Toshiba Research announced today that it has developed two new technologies to realize 'unconditionally secure' quantum key distribution (QKD). To achieve this, Toshiba has overcome a potential security loophole in current commercial QKD systems. Part of these technologies are exhibited in Nano Tech 2007 in Tokyo.
In principle, quantum key distribution provides an absolutely secure means for transmitting secret keys between two parties on fibre optical networks. However, the QKD systems developed so far have a vulnerability which leaves them open to hacking. The weak laser diode used to generate single photon pulses which carry the quantum keys, will sometimes generate pulses with multiple photons.
As a result, an eavesdropper could split off one of these extra photons and measure it, while leaving the other photons in the pulse undisturbed, thus determining part of the key while remaining undetected. Furthermore, an eavesdropper could even determine the entire key, by blocking the single-photon pulses and allowing only the multi-photon pulses to travel through the fibre.
Now two solutions to this problem have been found, the first of which has already been implemented by Toshiba in their QKD system.
Toshiba has implemented a new method for QKD, in which the photon signal pulses are interspersed randomly with a number of “decoy pulses”. These decoy pulses are weaker on average and so very rarely contain two or more photons. If an eavesdropper attempts a pulse-splitting attack, she will transmit a lower fraction of these decoy pulses than signal pulses. Thus by monitoring the transmission of the decoy and signal pulses separately this type of intervention can be detected.
By introducing decoy pulses, stronger laser pulses may be used securely, increasing the rate at which keys may be sent. Toshiba have demonstrated a 100-fold increase in the rate that keys could be transmitted securely over a 25km fibre to an average bit rate of 5.5kbits/sec – the highest value to date for a full QKD system. This work is part of the EU initiative SECOQC to build a secure communication network based on QKD.
“Using these new methods for QKD we can distribute many more secret keys per second, while at the same time guaranteeing the unconditional security of each. This enables QKD to be used for a number of important applications such as encryption of high bandwidth data links,” said Dr Andrew Shields, Quantum Information Group Leader at Toshiba Research Europe.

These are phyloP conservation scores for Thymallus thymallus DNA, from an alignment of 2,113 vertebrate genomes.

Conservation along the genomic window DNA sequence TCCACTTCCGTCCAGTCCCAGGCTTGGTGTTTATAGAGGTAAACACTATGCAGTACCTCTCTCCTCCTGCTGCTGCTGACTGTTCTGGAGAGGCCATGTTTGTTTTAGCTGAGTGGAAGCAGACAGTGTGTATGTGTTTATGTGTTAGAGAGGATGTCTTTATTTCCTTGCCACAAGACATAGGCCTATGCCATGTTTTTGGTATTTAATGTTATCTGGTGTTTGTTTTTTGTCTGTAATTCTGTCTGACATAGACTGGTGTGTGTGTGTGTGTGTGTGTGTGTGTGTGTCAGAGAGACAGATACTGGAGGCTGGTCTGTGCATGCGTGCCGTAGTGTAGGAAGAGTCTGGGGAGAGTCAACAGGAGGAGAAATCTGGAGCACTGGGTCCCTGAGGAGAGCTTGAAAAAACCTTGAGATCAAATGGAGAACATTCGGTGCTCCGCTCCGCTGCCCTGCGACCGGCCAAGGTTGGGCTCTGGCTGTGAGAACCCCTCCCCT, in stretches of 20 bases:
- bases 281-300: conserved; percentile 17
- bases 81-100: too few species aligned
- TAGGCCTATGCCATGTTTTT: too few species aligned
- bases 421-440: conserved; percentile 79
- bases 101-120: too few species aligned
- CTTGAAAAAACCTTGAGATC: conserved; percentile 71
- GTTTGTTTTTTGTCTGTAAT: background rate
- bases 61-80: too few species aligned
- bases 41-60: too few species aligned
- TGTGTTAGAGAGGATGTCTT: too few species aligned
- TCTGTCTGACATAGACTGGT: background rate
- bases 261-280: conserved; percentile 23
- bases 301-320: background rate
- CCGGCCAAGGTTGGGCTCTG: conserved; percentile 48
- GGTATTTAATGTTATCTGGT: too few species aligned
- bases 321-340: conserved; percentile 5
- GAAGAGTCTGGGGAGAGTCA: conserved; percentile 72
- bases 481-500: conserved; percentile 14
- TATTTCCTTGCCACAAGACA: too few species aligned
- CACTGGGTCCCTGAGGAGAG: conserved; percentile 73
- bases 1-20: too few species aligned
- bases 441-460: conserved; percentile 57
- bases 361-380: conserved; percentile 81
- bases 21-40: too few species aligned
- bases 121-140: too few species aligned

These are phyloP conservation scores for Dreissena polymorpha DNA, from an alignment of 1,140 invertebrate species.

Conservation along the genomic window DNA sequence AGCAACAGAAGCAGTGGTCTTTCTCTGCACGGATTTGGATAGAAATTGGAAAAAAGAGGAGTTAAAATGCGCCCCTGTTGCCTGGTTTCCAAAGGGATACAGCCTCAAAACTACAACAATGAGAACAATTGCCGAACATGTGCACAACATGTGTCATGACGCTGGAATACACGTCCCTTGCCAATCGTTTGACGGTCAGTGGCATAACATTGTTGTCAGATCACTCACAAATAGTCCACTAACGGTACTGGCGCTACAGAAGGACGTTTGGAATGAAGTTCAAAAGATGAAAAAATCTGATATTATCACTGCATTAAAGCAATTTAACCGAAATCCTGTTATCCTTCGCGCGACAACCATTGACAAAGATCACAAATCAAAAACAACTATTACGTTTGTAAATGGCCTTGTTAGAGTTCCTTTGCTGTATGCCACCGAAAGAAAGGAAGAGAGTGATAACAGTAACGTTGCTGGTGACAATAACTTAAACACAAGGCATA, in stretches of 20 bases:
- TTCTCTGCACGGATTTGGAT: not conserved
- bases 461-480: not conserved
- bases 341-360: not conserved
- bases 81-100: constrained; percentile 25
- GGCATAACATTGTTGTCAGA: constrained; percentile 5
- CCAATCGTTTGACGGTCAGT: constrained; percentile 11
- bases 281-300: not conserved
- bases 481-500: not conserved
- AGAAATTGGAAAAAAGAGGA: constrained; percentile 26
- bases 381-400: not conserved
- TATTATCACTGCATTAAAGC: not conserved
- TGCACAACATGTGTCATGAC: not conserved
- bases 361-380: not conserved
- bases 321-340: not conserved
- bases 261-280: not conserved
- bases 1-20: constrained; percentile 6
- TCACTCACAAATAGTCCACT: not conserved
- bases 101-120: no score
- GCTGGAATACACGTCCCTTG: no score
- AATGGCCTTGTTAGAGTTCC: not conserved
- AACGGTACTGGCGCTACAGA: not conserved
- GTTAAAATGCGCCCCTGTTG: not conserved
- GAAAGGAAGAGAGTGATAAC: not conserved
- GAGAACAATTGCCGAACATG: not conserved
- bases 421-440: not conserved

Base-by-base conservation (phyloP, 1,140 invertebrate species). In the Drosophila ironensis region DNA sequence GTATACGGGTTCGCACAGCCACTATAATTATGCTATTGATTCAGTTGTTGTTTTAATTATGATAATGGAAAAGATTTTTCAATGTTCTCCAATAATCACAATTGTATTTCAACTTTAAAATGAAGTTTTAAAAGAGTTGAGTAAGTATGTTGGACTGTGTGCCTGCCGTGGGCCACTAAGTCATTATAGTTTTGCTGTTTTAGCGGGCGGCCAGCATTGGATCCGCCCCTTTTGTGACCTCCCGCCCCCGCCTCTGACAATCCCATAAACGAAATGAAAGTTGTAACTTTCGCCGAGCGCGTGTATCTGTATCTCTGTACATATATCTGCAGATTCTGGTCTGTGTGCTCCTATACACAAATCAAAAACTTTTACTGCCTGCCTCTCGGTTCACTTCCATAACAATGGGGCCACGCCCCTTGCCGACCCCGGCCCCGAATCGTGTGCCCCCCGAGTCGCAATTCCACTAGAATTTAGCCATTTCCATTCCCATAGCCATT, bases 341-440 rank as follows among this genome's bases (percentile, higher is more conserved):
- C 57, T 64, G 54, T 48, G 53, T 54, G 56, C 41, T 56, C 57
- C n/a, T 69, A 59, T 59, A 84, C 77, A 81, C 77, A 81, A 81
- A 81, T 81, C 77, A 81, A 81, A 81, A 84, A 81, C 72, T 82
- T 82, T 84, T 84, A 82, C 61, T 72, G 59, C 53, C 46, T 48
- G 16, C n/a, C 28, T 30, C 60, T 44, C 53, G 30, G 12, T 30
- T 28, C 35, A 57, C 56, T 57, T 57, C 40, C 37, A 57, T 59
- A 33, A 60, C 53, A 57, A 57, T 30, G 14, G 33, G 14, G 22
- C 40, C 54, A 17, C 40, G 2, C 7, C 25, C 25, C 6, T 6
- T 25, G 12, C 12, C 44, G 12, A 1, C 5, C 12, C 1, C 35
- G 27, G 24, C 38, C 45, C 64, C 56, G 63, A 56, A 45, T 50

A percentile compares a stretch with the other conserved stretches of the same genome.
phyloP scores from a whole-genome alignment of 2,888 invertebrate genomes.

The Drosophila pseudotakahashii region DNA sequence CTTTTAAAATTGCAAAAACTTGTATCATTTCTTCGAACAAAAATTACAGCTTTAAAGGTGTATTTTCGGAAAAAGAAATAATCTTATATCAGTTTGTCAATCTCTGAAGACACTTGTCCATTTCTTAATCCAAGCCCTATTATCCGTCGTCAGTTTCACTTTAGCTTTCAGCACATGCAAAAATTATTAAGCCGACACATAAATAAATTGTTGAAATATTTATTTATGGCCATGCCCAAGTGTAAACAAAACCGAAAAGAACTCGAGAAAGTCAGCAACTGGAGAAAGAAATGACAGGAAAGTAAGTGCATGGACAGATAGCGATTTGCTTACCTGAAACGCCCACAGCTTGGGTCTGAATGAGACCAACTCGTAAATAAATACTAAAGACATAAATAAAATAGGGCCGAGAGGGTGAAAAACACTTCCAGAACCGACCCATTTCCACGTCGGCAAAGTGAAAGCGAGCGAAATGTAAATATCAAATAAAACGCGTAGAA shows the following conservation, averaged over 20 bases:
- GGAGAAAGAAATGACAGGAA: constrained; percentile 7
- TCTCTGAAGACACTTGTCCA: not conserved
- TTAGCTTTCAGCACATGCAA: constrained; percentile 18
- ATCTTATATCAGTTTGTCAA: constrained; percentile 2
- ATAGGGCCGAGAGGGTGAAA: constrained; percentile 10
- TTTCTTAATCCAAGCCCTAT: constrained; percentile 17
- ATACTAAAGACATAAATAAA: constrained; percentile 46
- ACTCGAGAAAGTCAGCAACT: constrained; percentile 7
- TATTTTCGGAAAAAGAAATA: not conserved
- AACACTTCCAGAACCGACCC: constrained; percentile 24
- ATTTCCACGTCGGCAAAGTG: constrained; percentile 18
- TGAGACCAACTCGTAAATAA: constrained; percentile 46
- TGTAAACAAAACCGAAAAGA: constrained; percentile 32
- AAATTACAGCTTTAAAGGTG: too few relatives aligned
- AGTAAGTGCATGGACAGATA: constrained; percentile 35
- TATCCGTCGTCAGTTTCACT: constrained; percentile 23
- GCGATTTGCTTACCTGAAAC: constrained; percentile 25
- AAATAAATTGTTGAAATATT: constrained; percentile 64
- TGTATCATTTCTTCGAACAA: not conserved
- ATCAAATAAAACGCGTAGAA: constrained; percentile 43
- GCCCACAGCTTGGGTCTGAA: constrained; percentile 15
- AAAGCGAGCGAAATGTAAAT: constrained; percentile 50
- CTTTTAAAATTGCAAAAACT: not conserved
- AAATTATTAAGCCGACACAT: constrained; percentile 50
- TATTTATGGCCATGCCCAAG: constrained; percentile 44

The second method, based on nano-technology, will produce even higher bit rates in the future. Toshiba has created the first semiconductor diode that can be controlled with electrical signal input to emit only single photons at a wavelength compatible with optical fibres. This ‘single photon source’ method eliminates the problem of multi-photon pulses altogether. It was developed as part of a DTI funded programme involving the University of Cambridge, Imperial College London and Toshiba.
The single photon diode has a structure similar to an ordinary semiconductor light emitting diode (LED), like those used in traffic lights and indicator lamps, except that it contains a tiny semiconductor quantum dot, measuring just 45 nm in diameter and 10 nm in height. The dot can hold only a few electrons and so can only ever emit one photon at a time at the selected wavelength. The source operates with only electrical signals, which is essential for practical applications such as QKD. Initial trials with the new device, reported recently in the scientific journal Applied Physics Letters, show the multi-photon rate from the device is fives times lower than that of a laser diode of the same intensity.
"We are now entering the quantum age and we are seeing the first few steps in the development of technologies which will have a profound effect on the development of communications," the Managing Director of Cambridge Research Laboratory in Toshiba Research Europe, Professor Sir Michael Pepper, said. "Some years ago Toshiba took the decision to invest and build up a team of experts to pursue fundamental research in an industrial setting, this breakthrough as well as the entire development of optically based quantum communications is the result of that decision."
Cryptography, the science of information security, is essential to protect electronic business communication and e-commerce, enabling, for example, confidentiality, identification of users and validation of transactions. All of these applications rely upon digital keys, which are shared between the legitimate users, but must be kept secret from everyone else. Maintaining the ability to distribute keys securely is thus one of the most important battlefields in the cryptography arms race. It is essential to be able to distribute keys between users securely. Furthermore, in order to protect the system from crypto-analysis or key theft it is important to change the keys frequently.
Quantum cryptography allows users on an optical fibre network to refresh frequently their keys in a completely secret way. It takes advantage of the particle-like nature of light. Each bit of the key is encoded upon a single photon (a light particle) sent down the fibre. As a photon is indivisible and cannot be copied, this ensures that the key cannot be stolen by an eavesdropper without the sender’s and receiver’s knowledge.
Toshiba have developed a quantum key distribution system where the photons travel one way from sender to receiver, the only configuration that has been rigorously proven secure. This was achieved using an active stabilization system, which manages and automatically adjusts the hardware to maintain continuous operation. The result is an efficient, easy-to-use system, which serves keys for crypto applications and requires no user adjustments.
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